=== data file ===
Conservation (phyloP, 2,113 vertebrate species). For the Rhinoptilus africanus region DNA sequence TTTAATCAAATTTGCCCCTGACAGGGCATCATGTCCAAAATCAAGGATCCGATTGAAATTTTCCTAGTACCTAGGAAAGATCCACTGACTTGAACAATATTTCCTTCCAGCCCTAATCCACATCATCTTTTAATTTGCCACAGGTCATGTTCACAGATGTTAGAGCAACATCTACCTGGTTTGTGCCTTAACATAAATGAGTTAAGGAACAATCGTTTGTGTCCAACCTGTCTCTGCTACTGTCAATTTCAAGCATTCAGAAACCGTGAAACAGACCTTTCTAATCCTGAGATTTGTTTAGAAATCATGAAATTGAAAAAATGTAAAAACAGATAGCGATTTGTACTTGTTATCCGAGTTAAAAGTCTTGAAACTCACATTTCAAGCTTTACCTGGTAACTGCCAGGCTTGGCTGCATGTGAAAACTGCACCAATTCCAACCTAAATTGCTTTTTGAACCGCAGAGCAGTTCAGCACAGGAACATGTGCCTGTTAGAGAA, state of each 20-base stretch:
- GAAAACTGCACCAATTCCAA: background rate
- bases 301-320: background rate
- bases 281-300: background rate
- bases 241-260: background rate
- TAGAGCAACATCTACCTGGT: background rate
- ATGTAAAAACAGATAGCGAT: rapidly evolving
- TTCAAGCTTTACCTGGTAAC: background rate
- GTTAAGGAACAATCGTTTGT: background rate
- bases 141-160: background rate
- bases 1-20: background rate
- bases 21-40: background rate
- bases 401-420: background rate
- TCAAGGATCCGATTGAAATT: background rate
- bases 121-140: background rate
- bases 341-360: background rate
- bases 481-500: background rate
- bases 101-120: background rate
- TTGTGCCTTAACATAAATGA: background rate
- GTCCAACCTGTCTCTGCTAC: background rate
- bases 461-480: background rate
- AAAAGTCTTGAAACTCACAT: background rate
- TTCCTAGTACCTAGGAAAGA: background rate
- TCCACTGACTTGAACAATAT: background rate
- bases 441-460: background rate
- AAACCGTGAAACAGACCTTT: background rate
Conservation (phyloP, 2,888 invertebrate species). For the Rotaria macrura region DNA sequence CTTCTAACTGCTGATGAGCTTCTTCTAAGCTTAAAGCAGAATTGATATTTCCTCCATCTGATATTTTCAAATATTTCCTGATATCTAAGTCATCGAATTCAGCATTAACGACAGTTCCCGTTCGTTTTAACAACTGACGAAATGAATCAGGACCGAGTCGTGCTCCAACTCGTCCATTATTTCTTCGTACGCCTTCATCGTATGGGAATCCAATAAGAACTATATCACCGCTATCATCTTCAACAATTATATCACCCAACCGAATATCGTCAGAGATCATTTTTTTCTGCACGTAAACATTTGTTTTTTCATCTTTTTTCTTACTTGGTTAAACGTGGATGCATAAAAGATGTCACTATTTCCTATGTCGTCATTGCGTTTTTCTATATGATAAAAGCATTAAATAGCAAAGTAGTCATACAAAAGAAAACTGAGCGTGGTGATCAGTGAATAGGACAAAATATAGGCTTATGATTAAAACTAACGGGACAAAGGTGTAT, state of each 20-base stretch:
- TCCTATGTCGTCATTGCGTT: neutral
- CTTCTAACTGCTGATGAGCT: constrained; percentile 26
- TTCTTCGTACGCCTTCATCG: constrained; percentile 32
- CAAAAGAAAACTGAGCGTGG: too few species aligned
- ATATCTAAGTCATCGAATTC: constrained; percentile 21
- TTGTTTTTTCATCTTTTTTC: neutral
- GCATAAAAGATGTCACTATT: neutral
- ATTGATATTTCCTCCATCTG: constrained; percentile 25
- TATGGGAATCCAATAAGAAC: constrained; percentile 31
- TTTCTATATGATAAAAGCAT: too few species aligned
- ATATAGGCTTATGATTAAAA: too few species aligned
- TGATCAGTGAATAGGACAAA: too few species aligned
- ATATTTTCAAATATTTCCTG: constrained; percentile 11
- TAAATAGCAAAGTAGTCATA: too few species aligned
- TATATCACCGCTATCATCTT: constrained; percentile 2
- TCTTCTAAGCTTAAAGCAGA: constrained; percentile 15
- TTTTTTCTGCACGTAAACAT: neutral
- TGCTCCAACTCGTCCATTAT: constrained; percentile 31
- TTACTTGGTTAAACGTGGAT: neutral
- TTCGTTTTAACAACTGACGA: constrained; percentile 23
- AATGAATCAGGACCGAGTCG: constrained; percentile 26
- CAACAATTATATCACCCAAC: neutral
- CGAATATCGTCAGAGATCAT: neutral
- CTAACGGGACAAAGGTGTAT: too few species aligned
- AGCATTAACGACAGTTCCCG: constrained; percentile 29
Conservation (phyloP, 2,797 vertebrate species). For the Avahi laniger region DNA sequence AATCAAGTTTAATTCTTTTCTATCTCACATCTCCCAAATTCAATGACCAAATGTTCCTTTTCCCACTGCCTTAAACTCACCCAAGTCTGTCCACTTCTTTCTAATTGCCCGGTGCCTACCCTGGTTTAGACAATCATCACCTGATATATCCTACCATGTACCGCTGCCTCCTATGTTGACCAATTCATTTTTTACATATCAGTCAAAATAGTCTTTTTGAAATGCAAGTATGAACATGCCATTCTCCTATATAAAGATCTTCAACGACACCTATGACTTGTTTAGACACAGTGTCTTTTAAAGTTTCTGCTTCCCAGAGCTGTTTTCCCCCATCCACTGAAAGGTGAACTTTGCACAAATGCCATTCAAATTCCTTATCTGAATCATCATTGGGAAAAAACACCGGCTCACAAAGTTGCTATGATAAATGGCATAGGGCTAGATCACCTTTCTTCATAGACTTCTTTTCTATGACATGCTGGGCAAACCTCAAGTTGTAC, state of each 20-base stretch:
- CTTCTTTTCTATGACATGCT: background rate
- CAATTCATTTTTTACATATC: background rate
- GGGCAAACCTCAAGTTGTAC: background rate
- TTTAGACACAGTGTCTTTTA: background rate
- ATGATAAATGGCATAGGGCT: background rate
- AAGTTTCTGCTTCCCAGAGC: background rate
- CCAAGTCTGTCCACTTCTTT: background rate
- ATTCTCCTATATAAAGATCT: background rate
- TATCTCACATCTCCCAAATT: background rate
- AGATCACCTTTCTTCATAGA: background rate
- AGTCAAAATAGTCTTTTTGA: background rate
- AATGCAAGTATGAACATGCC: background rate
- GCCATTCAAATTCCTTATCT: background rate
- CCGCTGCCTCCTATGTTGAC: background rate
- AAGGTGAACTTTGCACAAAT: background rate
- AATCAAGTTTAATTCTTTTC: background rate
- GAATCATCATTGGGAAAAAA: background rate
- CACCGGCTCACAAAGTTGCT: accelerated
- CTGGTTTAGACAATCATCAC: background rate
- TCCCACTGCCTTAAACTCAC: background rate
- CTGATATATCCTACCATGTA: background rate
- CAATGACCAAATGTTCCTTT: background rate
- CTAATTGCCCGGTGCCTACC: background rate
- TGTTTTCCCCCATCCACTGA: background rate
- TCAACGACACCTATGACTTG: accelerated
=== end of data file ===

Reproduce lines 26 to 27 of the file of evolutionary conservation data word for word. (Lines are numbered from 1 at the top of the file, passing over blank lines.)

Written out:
- AAACCGTGAAACAGACCTTT: background rate
Conservation (phyloP, 2,888 invertebrate species). For the Rotaria macrura region DNA sequence CTTCTAACTGCTGATGAGCTTCTTCTAAGCTTAAAGCAGAATTGATATTTCCTCCATCTGATATTTTCAAATATTTCCTGATATCTAAGTCATCGAATTCAGCATTAACGACAGTTCCCGTTCGTTTTAACAACTGACGAAATGAATCAGGACCGAGTCGTGCTCCAACTCGTCCATTATTTCTTCGTACGCCTTCATCGTATGGGAATCCAATAAGAACTATATCACCGCTATCATCTTCAACAATTATATCACCCAACCGAATATCGTCAGAGATCATTTTTTTCTGCACGTAAACATTTGTTTTTTCATCTTTTTTCTTACTTGGTTAAACGTGGATGCATAAAAGATGTCACTATTTCCTATGTCGTCATTGCGTTTTTCTATATGATAAAAGCATTAAATAGCAAAGTAGTCATACAAAAGAAAACTGAGCGTGGTGATCAGTGAATAGGACAAAATATAGGCTTATGATTAAAACTAACGGGACAAAGGTGTAT, state of each 20-base stretch: